Let Companion Birds Fly
Tel: 0413 530 419

french lawAnimals in France finally recognized as ‘living, sentient beings’

It has taken the French parliament more than 200 years to officially recognize animals as “living, sentient beings” rather than “furniture,” finally upgrading their embarrassing status that dates back to Napoleonic times.

While amendments to the Civil Code were first approved in November, the National Assembly voted on the motion Wednesday, according to AFP. The Assembly had to give its final word after debate with the Senate over several clauses, including the animals’ status.

Until the motion was passed, animals in France, including domestic pets and farm animals, had the same status as a sofa. When the civil code was wrapped up by Napoleon back in 1804, animals were considered as working farm beasts and viewed as an agricultural force designated as goods or furniture.

animalpropertyrights_koala_edited-1Is it time wild animals had property rights?

John Hadley is a lecturer in philosophy in the School of Humanities and Communication Arts at the University of Western Sydney.  Dr Hadley’s book “Animal Property Rights: A Theory of Habitat Rights for Wild Animals” will be published later this year by Lexington Press.

The conversion of native habitat for agricultural development, urban expansion and mining are the leading causes of biodiversity loss in Australia. Dr John Hadley thinks it’s time humans represent the voiceless wild animals whose homes are under threat.

Activists’ lawman to fight roadkill

THE COAST’S environmental activists have recruited a high-profile Sydney criminal barrister to sue council over its handling of animal welfare and land-clearing issues.

The move has been instigated by Vegan Warriors’ Jaylene Musgrave in response to the “land-clearing juggernaut” she believes is threatening to turn the Coast into a concrete jungle.

Barrister Peter Lavac, who featured in the ABC documentary On Trial, yesterday confirmed he was preparing to begin negotiations with the council, citing a breach in its duty of care to native animals.

Mr Lavac said council was responsible for the care of animals in its region on behalf of ratepayers and action could be taken under the Animal Care and Protection Act 2001.

french lawAnimals in France finally recognized as ‘living, sentient beings’

It has taken the French parliament more than 200 years to officially recognize animals as “living, sentient beings” rather than “furniture,” finally upgrading their embarrassing status that dates back to Napoleonic times.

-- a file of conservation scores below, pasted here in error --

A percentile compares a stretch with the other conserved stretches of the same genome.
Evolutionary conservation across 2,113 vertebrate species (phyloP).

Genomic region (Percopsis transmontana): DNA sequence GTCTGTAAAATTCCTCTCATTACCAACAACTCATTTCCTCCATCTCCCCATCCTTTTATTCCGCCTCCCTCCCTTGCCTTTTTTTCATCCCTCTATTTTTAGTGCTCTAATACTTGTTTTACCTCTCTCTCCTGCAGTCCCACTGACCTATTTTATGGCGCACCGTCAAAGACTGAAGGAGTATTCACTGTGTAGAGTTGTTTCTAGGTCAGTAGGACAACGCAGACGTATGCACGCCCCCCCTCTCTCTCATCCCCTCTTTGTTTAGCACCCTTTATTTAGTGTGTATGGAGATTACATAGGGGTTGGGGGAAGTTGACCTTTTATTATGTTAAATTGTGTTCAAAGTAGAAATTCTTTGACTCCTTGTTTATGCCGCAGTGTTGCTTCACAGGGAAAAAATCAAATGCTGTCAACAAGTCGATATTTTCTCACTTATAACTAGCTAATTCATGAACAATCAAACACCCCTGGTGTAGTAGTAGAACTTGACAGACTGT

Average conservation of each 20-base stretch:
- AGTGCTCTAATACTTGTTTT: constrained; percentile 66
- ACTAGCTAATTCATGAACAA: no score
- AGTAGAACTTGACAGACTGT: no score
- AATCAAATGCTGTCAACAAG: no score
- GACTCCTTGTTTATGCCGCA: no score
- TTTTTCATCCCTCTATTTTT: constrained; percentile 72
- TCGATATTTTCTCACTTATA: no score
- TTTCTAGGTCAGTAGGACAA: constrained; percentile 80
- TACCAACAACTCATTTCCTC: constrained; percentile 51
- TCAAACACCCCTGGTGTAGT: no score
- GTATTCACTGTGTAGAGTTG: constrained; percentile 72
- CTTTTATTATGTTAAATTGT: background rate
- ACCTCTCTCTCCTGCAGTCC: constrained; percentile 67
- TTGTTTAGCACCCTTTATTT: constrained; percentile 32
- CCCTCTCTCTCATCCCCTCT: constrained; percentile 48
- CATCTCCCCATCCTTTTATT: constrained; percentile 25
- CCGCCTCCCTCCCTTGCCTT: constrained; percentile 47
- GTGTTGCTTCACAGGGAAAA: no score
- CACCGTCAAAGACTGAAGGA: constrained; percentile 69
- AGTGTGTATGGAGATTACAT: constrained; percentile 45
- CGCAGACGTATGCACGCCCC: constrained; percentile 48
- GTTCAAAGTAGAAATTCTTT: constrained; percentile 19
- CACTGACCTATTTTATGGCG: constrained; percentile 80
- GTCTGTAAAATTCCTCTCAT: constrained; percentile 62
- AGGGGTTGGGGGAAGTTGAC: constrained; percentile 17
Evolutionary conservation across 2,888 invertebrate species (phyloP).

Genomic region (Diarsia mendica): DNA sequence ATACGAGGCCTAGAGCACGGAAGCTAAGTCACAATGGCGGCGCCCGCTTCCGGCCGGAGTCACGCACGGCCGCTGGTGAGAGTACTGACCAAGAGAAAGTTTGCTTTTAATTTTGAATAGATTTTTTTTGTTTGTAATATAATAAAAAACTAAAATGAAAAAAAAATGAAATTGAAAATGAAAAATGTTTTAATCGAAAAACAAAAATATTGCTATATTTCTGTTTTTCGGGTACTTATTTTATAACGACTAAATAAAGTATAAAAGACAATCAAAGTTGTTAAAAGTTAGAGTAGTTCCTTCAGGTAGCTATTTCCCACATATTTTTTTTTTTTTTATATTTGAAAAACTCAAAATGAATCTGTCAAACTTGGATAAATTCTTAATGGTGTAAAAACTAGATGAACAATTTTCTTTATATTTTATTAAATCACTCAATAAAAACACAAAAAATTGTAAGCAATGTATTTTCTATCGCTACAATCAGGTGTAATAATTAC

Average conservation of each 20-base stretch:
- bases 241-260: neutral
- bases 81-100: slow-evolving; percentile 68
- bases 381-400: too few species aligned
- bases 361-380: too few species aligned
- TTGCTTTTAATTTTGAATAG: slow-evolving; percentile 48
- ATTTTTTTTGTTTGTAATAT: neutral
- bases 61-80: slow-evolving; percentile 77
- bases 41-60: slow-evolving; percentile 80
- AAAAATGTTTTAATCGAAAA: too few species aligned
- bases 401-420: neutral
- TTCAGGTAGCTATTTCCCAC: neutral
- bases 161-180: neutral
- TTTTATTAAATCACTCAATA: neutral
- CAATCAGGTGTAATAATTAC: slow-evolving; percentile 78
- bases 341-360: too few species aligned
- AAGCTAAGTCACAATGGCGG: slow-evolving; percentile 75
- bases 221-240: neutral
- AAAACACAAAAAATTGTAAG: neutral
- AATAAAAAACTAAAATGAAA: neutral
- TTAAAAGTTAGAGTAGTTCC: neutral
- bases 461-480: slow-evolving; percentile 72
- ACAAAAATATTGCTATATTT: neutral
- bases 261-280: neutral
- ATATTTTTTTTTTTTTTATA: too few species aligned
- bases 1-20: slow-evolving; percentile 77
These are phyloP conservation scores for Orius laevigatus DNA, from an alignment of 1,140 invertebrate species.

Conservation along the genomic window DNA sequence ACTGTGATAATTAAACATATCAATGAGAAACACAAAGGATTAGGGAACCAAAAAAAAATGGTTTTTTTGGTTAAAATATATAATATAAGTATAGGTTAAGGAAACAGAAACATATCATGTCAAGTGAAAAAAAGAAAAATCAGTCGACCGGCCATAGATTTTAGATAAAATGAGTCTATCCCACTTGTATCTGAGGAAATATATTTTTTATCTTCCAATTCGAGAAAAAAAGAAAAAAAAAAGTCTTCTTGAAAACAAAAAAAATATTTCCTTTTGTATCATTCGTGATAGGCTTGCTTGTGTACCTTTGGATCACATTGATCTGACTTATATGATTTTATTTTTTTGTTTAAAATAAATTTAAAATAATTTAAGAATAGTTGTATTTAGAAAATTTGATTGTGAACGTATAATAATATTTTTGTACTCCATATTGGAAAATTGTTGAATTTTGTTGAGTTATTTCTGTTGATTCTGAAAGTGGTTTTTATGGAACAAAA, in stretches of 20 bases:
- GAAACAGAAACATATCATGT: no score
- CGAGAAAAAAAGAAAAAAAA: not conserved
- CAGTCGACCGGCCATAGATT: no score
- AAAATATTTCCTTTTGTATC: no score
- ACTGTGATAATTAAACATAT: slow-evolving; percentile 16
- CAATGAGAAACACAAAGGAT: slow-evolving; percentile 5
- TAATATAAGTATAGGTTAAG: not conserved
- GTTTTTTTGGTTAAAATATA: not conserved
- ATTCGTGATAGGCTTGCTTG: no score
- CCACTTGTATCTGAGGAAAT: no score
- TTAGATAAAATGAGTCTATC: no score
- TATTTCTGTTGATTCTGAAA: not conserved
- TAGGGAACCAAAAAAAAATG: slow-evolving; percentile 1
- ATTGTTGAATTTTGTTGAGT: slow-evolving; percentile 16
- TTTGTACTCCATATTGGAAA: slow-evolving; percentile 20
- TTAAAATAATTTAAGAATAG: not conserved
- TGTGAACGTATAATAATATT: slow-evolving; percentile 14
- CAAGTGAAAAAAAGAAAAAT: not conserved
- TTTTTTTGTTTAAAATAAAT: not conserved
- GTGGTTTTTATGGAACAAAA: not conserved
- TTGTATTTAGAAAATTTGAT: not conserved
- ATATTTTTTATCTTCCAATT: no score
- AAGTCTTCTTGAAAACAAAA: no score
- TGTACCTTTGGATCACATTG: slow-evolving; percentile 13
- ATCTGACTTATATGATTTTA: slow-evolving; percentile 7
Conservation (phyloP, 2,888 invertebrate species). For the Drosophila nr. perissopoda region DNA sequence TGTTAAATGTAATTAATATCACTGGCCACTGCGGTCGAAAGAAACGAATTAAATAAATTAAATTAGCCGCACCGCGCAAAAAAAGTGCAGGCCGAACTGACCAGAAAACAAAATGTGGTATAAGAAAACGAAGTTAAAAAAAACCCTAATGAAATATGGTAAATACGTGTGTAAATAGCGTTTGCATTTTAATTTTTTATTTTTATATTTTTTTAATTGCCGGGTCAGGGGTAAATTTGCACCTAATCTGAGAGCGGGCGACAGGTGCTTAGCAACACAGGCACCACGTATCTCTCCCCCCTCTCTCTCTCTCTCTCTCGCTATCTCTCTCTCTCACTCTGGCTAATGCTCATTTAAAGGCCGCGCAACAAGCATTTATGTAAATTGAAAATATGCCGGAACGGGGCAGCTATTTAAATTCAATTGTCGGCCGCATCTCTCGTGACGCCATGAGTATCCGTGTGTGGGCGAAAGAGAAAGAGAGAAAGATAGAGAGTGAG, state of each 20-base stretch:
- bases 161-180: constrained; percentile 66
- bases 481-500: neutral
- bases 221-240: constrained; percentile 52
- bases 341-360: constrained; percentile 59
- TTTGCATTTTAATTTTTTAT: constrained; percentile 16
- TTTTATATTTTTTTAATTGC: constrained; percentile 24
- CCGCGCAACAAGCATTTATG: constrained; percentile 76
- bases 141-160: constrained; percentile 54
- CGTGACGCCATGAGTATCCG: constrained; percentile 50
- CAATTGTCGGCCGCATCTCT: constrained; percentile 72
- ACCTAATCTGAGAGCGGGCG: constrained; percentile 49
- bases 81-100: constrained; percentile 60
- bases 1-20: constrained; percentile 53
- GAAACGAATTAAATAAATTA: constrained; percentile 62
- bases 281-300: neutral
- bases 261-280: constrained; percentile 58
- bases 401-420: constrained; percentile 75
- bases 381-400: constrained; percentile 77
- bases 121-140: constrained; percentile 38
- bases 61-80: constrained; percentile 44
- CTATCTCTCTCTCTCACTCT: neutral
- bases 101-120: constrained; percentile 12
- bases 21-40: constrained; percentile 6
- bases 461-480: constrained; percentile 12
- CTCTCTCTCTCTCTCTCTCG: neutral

While amendments to the Civil Code were first approved in November, the National Assembly voted on the motion Wednesday, according to AFP. The Assembly had to give its final word after debate with the Senate over several clauses, including the animals’ status.

Until the motion was passed, animals in France, including domestic pets and farm animals, had the same status as a sofa. When the civil code was wrapped up by Napoleon back in 1804, animals were considered as working farm beasts and viewed as an agricultural force designated as goods or furniture.

Pope Francis’s Unreserved Embrace of Animal Protection

Keywords: stock, cow, calf, Farm Animal Protection, holstein, dairy Cow nurturing her Calf in Nature

Keywords: stock, cow, calf, Farm Animal Protection, holstein, dairy Cow nurturing her Calf in Nature

This morning, the Vatican released Pope Francis’s new encyclical on the environment, and it is truly historic. The encyclical, or letter, from the Pope is full of references to animals and calls on all of us to embrace a more humane path. The encyclical is named “Praised Be” (Laudato Si) after St. Francis of Assisi’s Canticle of the Sun, in which the Saint praises God for animals and creation.

In the encyclical, the Pope reminds us, “We read in the Gospel that Jesus says of the birds of the air that ‘not one of them is forgotten before God’ ( Lk  12:6). How then can we possibly mistreat them or cause them harm?”

Australia